Ignoring the insulting tone, invalidation of our democratic rights, and the $90/semester fee STRAWMAN argument, I will explain exactly why I am choosing to make “such a fuss”. It is because it is wrong to force me to work for X number of hours at my job to pay for another student’s bus passes. It’s as simple as that.

    What this arcticle comes down to is that the author simply doesn’t want to pay for the transportation services they use in the city, and instead wants other people to pay for it for them. This socialist attitude of entitlement greatly disturbs me, and I will not stand for it. If you want to ride the bus all year, go and work for two weeks to pay for it yourself, just like everyone else does.

  3. Bannatyne Campus | November 1, 2012 at 12:05 pm |

    I voted in the UMSU elections last year. Thank you for affirming my right to complain.

  4. I have done some research on parking statistics at the university. I will share the statistics below and calculate roughly how much the U-Pass would cost students who do not use the bus to get to university.

    Number of parking passes sold for the 2012-2013 year: 3050
    Number of pay-and-display parking spots in U + Q lots: 130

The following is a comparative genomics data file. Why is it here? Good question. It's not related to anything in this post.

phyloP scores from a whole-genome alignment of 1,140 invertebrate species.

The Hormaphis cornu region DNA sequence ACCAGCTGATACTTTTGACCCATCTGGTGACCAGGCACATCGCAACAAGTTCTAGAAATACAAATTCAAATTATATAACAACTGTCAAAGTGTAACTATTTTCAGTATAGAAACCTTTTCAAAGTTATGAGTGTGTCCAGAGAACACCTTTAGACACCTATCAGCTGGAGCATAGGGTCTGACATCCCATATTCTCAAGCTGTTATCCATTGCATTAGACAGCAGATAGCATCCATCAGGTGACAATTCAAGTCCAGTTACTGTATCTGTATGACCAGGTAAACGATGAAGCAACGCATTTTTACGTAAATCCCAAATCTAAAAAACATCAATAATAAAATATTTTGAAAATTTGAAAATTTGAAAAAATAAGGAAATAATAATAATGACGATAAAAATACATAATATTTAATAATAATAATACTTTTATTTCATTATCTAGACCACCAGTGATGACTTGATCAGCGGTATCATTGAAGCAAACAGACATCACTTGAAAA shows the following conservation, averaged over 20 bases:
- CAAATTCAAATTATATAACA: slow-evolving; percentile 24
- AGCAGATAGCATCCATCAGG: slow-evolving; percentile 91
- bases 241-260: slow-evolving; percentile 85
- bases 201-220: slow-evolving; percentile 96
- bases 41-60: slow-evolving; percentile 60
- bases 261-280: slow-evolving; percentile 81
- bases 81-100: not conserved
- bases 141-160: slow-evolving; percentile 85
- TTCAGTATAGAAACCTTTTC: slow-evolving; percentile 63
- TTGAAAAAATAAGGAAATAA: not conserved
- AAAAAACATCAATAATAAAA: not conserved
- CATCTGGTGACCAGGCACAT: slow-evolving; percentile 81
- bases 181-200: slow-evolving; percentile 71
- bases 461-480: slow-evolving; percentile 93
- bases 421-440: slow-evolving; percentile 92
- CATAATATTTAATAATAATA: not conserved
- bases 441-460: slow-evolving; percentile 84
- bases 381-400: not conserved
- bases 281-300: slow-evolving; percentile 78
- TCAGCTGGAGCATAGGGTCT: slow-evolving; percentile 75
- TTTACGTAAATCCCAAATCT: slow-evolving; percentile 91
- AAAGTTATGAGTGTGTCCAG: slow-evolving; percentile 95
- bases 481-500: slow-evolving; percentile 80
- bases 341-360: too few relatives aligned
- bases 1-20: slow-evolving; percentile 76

Residence parking spaces: 301

    Total minimum number of students who drive to the U of M: 3481

    At $170 per academic year, the total minimum cost to students who drive to university and therefore do not need a bus pass = $591,770.00 – Yes, over HALF A MILLION DOLLARS.

    But wait, there’s more. Many, many students choose to carpool to the university on a daily basis. It is not uncommon to see cars with 3 – 4 students commuting to university in them. Using an extremely conservative estimate of one third of parking passes being used for carpooling with one additional student, this brings to total up to 4498 students who will be forced to buy a bus pass they do not need.

    At $170 per academic year, the cost to non-bus riding students = $764,660.00 – YES, over THREE QUARTERS OF A MILLION DOLLARS.

    And in reality, I’m sure the cost will be much more, given how conservative the carpooling estimate was.

    Even if you ride the bus to university, it is immoral to vote yes on the U-Pass. It will cost students who drive to university hundreds of thousands of dollars per year ON TOP OF what they already pay for parking at the university.